Dine, James ("Jim")
DINE, James ("Jim")
(b. 16 June 1935 in Cincinnati, Ohio), painter, sculptor, printmaker, performance artist, set designer, and poet who, more than any other artist, captured and popularized the dynamic trends in American avant-garde art in the 1960s.
The eldest of two sons of Stanley Cohen, who owned a paint store, and Eunice Cohen, a homemaker, Dine grew up intrigued by the colors and texture of paint in his father's store. At fifteen, following his mother's death, he went to live with his maternal grandparents. Dine called his grandfather Morris Cohen one of the "real influences" on his art because he owned a hardware store, where Dine became fascinated with objects such as tools, lawn mowers, sinks, and plumbing supplies that would play a critical role in his art.
In 1952 Dine entered the University of Cincinnati, but stayed only one year. After briefly attending the art school of the Museum of Fine Arts in Boston, he enrolled in the art department of Ohio University, receiving a B.F.A. in 1957. That same year he married Nancy Minto, whom he had met at Ohio State; they had three sons. After receiving his degree, Dine moved to Long Island, New York, where he taught art in a high school. He moved to New YorkCity itself in 1959, where he taught at a private high school located near the Museum of Modern Art, which he visited almost daily. He also met a number of younger artists, among them Claes Oldenburg and Red Grooms, who introduced him to the avant-garde art world that was emerging in downtown New York as a challenge to the dominant school of abstract expressionism.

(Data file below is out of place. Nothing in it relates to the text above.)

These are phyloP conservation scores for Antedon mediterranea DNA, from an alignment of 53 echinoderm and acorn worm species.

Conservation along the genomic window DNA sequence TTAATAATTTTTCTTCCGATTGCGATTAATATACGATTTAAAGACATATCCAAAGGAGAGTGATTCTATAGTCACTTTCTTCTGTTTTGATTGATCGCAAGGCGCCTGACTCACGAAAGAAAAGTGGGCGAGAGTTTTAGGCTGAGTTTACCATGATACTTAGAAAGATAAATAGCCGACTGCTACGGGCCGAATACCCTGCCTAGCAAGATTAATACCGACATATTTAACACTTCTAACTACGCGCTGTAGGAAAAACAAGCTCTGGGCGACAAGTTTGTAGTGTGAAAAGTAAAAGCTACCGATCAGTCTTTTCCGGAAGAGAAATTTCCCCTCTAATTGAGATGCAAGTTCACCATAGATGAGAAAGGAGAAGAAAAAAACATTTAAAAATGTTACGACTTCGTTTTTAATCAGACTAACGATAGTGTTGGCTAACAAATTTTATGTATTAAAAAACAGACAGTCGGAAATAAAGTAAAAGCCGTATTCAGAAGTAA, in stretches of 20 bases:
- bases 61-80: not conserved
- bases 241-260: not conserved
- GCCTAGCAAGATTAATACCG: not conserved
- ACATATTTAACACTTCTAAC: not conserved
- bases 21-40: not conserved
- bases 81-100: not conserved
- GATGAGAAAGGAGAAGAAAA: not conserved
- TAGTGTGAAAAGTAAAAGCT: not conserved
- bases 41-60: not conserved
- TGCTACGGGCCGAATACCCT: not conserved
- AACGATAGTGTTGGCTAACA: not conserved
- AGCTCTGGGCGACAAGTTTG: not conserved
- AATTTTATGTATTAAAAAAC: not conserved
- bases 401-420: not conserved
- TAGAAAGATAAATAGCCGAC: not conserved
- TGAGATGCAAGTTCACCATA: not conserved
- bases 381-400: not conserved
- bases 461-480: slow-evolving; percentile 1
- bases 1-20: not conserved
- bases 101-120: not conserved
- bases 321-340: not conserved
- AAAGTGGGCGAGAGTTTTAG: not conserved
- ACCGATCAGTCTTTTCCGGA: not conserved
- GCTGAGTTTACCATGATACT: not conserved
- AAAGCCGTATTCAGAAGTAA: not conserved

Dine immediately gained public attention as one of the originators of the "happenings" movement. Happenings, a series of shows held in art galleries, represented an effort to bridge the gap between the visual and performing arts. Produced and directed by artists, happenings were marked by a minimum of dialogue and by sudden bursts of action, often quite irrational, after long spells of inactivity. Although many spectators found these performances boring and inexplicable, they drew considerable attention. Dine produced four happenings in 1959 and 1960, Car Crash (1960) being the most successful. After 1960 he gave up happenings (except for one that he created in 1965), claiming that the effort took time away from his painting, but happenings had made him a recognizable force in the New York art scene.